With over one million nonprofits in the United States, it can be hard to define such an enormous sector. However, The Center for Civil Society Studies at Johns Hopkins University has conducted research on nonprofits (PDF) and developed the following list of characteristics:
- (i) Organizations, that is, institutionalized to some extent;
- (ii) Private, that is, institutionally separate from government;
- (iii) Non-profit-distributing, that is, not returning profits generated to their owners or directors;
- (iv) Self-governing, that is, able to control their own activities; and
- (v) Voluntary, that is, non-compulsory and involving some meaningful degree of voluntary participation.
The purposes of nonprofits
Beyond the above mentioned characteristics, the work of nonprofits is pretty diverse:
- The nonprofit sector is comprised of organizations working towards a better world, as defined by each of these organizations’ missions. This also includes organizations that work to fill gaps left by government and business sectors by directly or indirectly working with communities.
- Within the nonprofit sector, organizations have missions that directly contrast with one another — for example organizations on opposing sides of social or environmental issues. The work of many more organizations however are guided by similar values, goals, and visions.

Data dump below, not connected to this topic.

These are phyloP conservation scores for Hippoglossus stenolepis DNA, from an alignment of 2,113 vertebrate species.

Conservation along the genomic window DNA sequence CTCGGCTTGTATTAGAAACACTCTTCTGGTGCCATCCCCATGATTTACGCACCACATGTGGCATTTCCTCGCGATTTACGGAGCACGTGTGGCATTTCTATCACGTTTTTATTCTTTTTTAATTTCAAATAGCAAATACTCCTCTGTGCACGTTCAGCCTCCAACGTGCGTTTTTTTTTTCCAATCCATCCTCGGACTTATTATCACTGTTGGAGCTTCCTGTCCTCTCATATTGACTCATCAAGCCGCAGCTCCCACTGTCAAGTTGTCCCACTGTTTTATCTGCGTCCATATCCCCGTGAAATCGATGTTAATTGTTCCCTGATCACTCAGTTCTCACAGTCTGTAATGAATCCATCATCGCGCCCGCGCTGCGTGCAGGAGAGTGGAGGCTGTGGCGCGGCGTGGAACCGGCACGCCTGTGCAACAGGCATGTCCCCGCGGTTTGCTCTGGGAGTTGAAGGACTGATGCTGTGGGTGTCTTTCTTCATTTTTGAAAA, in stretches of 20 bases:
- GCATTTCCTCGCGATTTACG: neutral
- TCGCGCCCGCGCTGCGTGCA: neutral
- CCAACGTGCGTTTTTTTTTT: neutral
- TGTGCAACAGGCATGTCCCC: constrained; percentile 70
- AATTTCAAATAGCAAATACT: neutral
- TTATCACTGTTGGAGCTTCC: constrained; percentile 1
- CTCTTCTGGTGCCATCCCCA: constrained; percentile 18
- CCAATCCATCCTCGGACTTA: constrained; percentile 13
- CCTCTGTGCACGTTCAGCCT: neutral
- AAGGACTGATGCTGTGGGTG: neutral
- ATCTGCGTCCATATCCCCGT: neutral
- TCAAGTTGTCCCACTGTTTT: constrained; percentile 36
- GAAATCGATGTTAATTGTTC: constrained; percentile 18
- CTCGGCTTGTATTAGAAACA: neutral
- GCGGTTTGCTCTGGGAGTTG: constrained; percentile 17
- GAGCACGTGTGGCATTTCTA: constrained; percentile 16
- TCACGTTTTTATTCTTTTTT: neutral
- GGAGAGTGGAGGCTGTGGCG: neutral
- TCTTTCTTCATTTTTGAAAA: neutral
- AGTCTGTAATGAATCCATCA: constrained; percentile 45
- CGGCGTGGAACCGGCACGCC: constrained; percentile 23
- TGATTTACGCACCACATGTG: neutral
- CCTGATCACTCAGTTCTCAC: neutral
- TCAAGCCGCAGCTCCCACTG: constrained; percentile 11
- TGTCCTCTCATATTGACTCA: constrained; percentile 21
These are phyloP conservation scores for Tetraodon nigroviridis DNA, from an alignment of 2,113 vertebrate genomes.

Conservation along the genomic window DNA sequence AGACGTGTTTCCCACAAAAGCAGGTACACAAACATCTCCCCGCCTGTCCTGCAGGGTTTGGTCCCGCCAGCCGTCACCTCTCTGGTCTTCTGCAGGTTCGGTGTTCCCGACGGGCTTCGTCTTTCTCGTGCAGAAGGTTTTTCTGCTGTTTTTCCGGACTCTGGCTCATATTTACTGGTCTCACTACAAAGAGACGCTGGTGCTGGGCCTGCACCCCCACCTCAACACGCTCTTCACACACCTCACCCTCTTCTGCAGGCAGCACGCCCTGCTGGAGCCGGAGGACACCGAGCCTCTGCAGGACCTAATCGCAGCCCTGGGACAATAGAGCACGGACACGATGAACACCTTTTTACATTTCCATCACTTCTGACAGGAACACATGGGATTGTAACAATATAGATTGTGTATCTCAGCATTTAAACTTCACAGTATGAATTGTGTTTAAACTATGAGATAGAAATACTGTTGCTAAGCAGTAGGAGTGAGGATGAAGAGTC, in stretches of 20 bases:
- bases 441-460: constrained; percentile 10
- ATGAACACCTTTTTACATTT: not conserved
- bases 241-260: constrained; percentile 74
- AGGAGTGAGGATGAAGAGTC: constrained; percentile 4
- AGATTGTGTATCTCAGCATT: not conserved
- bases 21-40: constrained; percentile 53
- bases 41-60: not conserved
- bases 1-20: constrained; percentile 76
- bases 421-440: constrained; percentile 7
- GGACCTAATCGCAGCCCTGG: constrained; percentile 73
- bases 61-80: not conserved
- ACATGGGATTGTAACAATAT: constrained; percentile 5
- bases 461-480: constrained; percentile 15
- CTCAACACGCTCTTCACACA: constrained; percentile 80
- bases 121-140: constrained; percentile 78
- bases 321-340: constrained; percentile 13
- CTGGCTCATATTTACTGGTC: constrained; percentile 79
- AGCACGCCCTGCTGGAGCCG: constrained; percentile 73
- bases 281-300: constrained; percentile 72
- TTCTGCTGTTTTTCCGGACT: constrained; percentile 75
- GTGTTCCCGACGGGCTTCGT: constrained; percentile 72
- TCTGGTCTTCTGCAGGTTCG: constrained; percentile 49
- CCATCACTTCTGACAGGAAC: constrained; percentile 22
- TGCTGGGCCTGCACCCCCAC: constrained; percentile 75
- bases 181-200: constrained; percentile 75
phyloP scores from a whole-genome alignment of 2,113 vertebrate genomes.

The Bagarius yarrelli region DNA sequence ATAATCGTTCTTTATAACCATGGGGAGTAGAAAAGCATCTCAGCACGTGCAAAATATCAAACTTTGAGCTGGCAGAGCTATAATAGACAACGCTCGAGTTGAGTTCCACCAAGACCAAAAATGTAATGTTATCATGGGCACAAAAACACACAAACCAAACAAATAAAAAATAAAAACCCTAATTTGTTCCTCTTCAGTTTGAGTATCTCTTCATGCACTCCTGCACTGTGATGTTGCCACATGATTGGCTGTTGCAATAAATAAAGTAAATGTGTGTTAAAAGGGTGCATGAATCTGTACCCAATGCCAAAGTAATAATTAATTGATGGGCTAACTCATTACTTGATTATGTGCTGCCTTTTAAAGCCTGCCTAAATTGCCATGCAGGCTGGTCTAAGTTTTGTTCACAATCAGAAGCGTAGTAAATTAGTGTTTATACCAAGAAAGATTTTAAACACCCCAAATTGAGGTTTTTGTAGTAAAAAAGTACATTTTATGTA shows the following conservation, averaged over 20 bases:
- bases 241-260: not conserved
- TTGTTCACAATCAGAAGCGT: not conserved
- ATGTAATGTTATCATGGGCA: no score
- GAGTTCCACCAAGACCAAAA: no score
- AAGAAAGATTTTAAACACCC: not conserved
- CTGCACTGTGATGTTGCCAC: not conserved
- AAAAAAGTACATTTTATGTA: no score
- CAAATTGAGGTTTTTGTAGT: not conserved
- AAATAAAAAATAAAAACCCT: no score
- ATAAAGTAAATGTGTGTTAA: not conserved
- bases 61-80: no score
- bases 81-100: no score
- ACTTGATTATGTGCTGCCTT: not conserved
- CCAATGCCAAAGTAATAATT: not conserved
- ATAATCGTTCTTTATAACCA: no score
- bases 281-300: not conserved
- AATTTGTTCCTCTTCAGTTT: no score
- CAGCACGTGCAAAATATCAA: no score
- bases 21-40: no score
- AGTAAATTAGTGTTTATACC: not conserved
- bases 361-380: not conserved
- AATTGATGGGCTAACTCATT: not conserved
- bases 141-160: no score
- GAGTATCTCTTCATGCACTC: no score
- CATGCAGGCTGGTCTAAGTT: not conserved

- Nonprofit organizations have varying levels of government oversight depending on the country in which they are located.
- Third sector organizations address issues such as poverty, the environment, youth development, community service, health care, workers’ rights, public policy, violence prevention, the arts, economic development, and many more. People often think of nonprofits as youth centers and soup kitchens, but they also include religious institutions, universities, hospitals, trade associations and unions, and museums.
Types of nonprofits
In the United States, as recognized by the Internal Revenue Service (IRS) there are three main types of nonprofit organizations:
- 501(c)(3) – majority of nonprofits, must show broad public support, donations are tax-deductible (e.g., Idealist.org)
- 501(c)(4) – advocacy work, donations not tax-deductible (e.g., AARP)
- 501(c)(6) – professional and trade associations, donations not tax-deductible (e.g., Chamber of Commerce)
According to the National Center for Charitable Statistics, approximately 1.5 million nonprofit organizations are registered in the United States.
The Independent Sector reports that 10% of people in the US are employed by nonprofits.
In some parts of the world there are specific laws, regulations and customs that create a policy framework within which identifiable nonprofit organizations operate. Such organizations may be formally recognized by the government; usually, their specific limitations, privileges and exemptions that apply to these recognized groups concerning taxes, political activities, the employment of volunteers, and so forth.
Nonprofit job titles
Some have the identical titles as professionals working in the corporate or government sector:
- Administrative Assistant
- Event planner
Overlapping titles show that similar skills and opportunities available within other sectors are also useful in nonprofits. However, many other titles are unique to the nonprofit sector:
- Community organizer
- Grant writer
- Program director
- Volunteer resources administrator
To learn more about this work in the U.S., check out these websites: